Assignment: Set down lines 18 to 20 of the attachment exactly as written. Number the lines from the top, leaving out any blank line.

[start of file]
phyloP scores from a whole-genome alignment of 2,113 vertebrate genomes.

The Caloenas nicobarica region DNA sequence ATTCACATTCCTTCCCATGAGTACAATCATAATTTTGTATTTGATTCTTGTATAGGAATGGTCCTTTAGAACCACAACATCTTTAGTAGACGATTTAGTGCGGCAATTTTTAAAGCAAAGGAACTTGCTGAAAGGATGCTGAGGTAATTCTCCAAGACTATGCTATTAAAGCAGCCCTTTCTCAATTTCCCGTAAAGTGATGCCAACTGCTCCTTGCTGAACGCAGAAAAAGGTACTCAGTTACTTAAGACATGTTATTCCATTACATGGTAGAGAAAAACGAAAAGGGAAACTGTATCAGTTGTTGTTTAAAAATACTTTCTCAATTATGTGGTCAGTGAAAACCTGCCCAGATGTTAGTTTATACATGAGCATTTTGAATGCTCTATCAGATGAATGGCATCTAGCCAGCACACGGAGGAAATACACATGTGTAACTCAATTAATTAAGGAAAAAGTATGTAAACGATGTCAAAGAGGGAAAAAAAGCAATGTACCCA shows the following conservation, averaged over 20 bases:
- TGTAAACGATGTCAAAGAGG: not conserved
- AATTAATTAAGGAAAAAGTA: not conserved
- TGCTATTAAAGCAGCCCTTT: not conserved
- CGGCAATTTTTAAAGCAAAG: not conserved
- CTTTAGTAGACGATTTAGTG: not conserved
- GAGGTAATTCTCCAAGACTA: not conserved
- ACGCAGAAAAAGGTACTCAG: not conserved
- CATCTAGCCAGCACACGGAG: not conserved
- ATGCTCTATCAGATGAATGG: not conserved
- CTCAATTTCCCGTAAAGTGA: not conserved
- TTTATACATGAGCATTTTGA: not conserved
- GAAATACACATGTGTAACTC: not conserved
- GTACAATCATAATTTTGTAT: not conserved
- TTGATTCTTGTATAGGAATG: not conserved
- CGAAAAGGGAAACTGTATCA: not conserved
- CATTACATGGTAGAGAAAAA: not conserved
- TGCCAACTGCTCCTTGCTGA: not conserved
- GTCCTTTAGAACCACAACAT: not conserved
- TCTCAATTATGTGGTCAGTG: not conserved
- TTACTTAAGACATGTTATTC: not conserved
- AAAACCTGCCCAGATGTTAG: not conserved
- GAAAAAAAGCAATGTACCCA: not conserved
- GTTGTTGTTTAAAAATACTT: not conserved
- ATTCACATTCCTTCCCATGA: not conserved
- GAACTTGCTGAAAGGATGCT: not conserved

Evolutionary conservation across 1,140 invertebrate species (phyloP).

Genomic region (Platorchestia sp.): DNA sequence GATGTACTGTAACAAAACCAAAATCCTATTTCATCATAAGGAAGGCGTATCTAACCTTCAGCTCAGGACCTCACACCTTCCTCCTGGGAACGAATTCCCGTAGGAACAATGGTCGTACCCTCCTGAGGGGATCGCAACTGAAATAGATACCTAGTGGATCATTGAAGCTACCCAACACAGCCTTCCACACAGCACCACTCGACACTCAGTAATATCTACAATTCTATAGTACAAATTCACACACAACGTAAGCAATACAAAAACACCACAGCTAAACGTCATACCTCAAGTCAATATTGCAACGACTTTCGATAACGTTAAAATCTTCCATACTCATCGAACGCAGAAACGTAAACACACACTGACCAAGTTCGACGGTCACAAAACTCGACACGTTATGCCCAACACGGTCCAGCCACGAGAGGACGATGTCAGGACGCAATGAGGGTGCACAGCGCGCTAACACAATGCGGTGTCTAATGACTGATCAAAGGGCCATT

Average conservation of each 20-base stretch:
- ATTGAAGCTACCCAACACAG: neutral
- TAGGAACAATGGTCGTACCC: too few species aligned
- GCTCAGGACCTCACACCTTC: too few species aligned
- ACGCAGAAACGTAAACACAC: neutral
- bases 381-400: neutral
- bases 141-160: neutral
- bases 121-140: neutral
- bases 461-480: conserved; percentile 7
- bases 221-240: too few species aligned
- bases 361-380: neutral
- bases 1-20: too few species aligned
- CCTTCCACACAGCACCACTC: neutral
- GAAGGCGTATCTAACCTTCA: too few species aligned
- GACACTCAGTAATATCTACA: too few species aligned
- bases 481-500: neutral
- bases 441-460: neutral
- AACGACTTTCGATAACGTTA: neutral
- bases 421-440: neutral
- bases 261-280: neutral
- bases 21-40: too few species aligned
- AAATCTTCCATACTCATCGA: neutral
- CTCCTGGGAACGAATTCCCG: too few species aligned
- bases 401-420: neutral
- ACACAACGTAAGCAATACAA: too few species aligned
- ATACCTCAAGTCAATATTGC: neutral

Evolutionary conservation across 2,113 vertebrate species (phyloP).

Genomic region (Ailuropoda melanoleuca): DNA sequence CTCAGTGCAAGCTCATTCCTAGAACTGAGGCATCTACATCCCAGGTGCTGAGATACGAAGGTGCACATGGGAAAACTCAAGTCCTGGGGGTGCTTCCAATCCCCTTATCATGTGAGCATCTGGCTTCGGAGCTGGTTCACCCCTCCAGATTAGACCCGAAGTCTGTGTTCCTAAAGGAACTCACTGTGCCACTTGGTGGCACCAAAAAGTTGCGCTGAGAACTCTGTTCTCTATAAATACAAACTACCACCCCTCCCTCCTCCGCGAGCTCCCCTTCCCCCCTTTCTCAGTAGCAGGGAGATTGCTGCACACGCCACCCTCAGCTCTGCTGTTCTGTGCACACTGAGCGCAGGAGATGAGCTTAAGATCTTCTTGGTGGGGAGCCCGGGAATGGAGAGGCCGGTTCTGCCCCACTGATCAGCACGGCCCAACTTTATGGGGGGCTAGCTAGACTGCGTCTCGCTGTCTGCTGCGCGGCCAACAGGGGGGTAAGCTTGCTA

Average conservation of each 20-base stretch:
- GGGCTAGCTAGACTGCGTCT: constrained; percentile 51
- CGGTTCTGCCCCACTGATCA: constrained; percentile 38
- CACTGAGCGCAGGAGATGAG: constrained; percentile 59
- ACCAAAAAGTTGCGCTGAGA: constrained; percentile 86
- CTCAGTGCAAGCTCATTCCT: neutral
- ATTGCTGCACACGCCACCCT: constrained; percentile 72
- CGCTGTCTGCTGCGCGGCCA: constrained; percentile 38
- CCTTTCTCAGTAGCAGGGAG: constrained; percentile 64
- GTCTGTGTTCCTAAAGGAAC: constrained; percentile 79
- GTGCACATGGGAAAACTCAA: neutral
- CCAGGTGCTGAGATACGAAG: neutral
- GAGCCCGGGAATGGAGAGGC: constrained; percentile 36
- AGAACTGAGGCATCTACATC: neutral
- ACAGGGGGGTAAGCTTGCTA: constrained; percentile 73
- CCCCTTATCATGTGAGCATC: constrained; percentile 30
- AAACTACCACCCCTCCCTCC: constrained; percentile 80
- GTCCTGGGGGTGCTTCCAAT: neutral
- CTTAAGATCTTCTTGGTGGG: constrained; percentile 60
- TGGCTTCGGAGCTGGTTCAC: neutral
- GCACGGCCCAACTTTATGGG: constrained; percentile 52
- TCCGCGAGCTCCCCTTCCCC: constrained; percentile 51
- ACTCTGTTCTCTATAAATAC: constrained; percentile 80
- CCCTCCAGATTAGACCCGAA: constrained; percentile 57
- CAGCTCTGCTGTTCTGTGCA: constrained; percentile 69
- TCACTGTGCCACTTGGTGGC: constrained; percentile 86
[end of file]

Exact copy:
- CATTACATGGTAGAGAAAAA: not conserved
- TGCCAACTGCTCCTTGCTGA: not conserved
- GTCCTTTAGAACCACAACAT: not conserved